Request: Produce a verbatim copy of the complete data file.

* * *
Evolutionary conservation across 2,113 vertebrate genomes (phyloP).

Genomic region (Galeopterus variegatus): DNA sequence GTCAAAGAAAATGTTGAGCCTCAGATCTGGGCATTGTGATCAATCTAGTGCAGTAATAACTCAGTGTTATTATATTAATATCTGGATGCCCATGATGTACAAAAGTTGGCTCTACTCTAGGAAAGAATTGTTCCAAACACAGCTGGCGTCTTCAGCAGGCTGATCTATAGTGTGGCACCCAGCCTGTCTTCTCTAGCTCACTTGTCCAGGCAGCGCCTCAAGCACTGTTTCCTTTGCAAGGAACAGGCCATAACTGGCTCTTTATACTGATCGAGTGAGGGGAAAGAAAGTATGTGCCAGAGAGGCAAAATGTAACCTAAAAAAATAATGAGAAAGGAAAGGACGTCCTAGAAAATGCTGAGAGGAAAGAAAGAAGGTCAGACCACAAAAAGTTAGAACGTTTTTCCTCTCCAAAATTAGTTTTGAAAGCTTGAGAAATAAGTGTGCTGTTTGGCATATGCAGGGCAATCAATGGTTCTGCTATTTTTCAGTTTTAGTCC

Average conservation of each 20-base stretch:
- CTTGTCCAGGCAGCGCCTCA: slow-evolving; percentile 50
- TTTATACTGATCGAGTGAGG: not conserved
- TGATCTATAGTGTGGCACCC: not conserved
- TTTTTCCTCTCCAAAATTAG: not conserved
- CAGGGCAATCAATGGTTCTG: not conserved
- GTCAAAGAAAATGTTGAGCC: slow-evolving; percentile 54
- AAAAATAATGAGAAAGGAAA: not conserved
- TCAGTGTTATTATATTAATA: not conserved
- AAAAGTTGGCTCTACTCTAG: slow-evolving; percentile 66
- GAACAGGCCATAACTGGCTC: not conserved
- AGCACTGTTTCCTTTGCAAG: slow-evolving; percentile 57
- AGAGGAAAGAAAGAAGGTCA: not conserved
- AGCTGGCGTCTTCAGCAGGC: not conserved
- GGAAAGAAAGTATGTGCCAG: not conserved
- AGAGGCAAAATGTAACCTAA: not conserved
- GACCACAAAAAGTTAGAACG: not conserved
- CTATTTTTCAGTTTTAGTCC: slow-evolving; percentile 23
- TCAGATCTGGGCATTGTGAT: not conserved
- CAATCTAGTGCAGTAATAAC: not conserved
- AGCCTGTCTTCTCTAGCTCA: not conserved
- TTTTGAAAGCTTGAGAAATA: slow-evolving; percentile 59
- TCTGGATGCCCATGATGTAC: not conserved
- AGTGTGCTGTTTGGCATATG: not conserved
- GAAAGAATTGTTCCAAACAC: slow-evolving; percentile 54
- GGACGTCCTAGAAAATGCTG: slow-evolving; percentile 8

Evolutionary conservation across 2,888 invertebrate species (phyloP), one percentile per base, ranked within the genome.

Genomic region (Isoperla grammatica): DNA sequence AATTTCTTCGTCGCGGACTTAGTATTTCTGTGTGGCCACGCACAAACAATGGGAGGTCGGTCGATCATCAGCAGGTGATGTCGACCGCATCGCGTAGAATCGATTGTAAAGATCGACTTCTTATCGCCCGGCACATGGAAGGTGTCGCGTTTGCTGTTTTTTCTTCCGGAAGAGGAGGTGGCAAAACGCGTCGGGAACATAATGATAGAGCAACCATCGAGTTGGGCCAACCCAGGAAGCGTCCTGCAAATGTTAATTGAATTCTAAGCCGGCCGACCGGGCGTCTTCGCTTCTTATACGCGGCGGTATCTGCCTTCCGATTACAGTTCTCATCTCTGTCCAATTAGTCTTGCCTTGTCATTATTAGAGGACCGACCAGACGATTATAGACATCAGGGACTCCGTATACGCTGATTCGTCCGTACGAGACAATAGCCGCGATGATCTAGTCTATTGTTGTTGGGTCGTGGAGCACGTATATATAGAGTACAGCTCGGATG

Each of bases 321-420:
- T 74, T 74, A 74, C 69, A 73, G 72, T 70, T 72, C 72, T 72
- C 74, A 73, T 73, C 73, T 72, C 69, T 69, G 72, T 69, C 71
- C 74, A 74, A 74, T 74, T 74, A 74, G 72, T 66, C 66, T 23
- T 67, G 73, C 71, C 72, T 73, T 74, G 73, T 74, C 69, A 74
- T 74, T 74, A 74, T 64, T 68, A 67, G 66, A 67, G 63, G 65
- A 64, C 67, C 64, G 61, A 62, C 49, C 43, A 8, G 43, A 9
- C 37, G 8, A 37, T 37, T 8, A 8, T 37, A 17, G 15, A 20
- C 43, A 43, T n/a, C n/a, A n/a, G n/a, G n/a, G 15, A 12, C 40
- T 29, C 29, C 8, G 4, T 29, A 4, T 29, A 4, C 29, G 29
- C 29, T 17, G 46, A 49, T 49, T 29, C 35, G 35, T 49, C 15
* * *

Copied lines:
Evolutionary conservation across 2,113 vertebrate genomes (phyloP).

Genomic region (Galeopterus variegatus): DNA sequence GTCAAAGAAAATGTTGAGCCTCAGATCTGGGCATTGTGATCAATCTAGTGCAGTAATAACTCAGTGTTATTATATTAATATCTGGATGCCCATGATGTACAAAAGTTGGCTCTACTCTAGGAAAGAATTGTTCCAAACACAGCTGGCGTCTTCAGCAGGCTGATCTATAGTGTGGCACCCAGCCTGTCTTCTCTAGCTCACTTGTCCAGGCAGCGCCTCAAGCACTGTTTCCTTTGCAAGGAACAGGCCATAACTGGCTCTTTATACTGATCGAGTGAGGGGAAAGAAAGTATGTGCCAGAGAGGCAAAATGTAACCTAAAAAAATAATGAGAAAGGAAAGGACGTCCTAGAAAATGCTGAGAGGAAAGAAAGAAGGTCAGACCACAAAAAGTTAGAACGTTTTTCCTCTCCAAAATTAGTTTTGAAAGCTTGAGAAATAAGTGTGCTGTTTGGCATATGCAGGGCAATCAATGGTTCTGCTATTTTTCAGTTTTAGTCC

Average conservation of each 20-base stretch:
- CTTGTCCAGGCAGCGCCTCA: slow-evolving; percentile 50
- TTTATACTGATCGAGTGAGG: not conserved
- TGATCTATAGTGTGGCACCC: not conserved
- TTTTTCCTCTCCAAAATTAG: not conserved
- CAGGGCAATCAATGGTTCTG: not conserved
- GTCAAAGAAAATGTTGAGCC: slow-evolving; percentile 54
- AAAAATAATGAGAAAGGAAA: not conserved
- TCAGTGTTATTATATTAATA: not conserved
- AAAAGTTGGCTCTACTCTAG: slow-evolving; percentile 66
- GAACAGGCCATAACTGGCTC: not conserved
- AGCACTGTTTCCTTTGCAAG: slow-evolving; percentile 57
- AGAGGAAAGAAAGAAGGTCA: not conserved
- AGCTGGCGTCTTCAGCAGGC: not conserved
- GGAAAGAAAGTATGTGCCAG: not conserved
- AGAGGCAAAATGTAACCTAA: not conserved
- GACCACAAAAAGTTAGAACG: not conserved
- CTATTTTTCAGTTTTAGTCC: slow-evolving; percentile 23
- TCAGATCTGGGCATTGTGAT: not conserved
- CAATCTAGTGCAGTAATAAC: not conserved
- AGCCTGTCTTCTCTAGCTCA: not conserved
- TTTTGAAAGCTTGAGAAATA: slow-evolving; percentile 59
- TCTGGATGCCCATGATGTAC: not conserved
- AGTGTGCTGTTTGGCATATG: not conserved
- GAAAGAATTGTTCCAAACAC: slow-evolving; percentile 54
- GGACGTCCTAGAAAATGCTG: slow-evolving; percentile 8

Evolutionary conservation across 2,888 invertebrate species (phyloP), one percentile per base, ranked within the genome.

Genomic region (Isoperla grammatica): DNA sequence AATTTCTTCGTCGCGGACTTAGTATTTCTGTGTGGCCACGCACAAACAATGGGAGGTCGGTCGATCATCAGCAGGTGATGTCGACCGCATCGCGTAGAATCGATTGTAAAGATCGACTTCTTATCGCCCGGCACATGGAAGGTGTCGCGTTTGCTGTTTTTTCTTCCGGAAGAGGAGGTGGCAAAACGCGTCGGGAACATAATGATAGAGCAACCATCGAGTTGGGCCAACCCAGGAAGCGTCCTGCAAATGTTAATTGAATTCTAAGCCGGCCGACCGGGCGTCTTCGCTTCTTATACGCGGCGGTATCTGCCTTCCGATTACAGTTCTCATCTCTGTCCAATTAGTCTTGCCTTGTCATTATTAGAGGACCGACCAGACGATTATAGACATCAGGGACTCCGTATACGCTGATTCGTCCGTACGAGACAATAGCCGCGATGATCTAGTCTATTGTTGTTGGGTCGTGGAGCACGTATATATAGAGTACAGCTCGGATG

Each of bases 321-420:
- T 74, T 74, A 74, C 69, A 73, G 72, T 70, T 72, C 72, T 72
- C 74, A 73, T 73, C 73, T 72, C 69, T 69, G 72, T 69, C 71
- C 74, A 74, A 74, T 74, T 74, A 74, G 72, T 66, C 66, T 23
- T 67, G 73, C 71, C 72, T 73, T 74, G 73, T 74, C 69, A 74
- T 74, T 74, A 74, T 64, T 68, A 67, G 66, A 67, G 63, G 65
- A 64, C 67, C 64, G 61, A 62, C 49, C 43, A 8, G 43, A 9
- C 37, G 8, A 37, T 37, T 8, A 8, T 37, A 17, G 15, A 20
- C 43, A 43, T n/a, C n/a, A n/a, G n/a, G n/a, G 15, A 12, C 40
- T 29, C 29, C 8, G 4, T 29, A 4, T 29, A 4, C 29, G 29
- C 29, T 17, G 46, A 49, T 49, T 29, C 35, G 35, T 49, C 15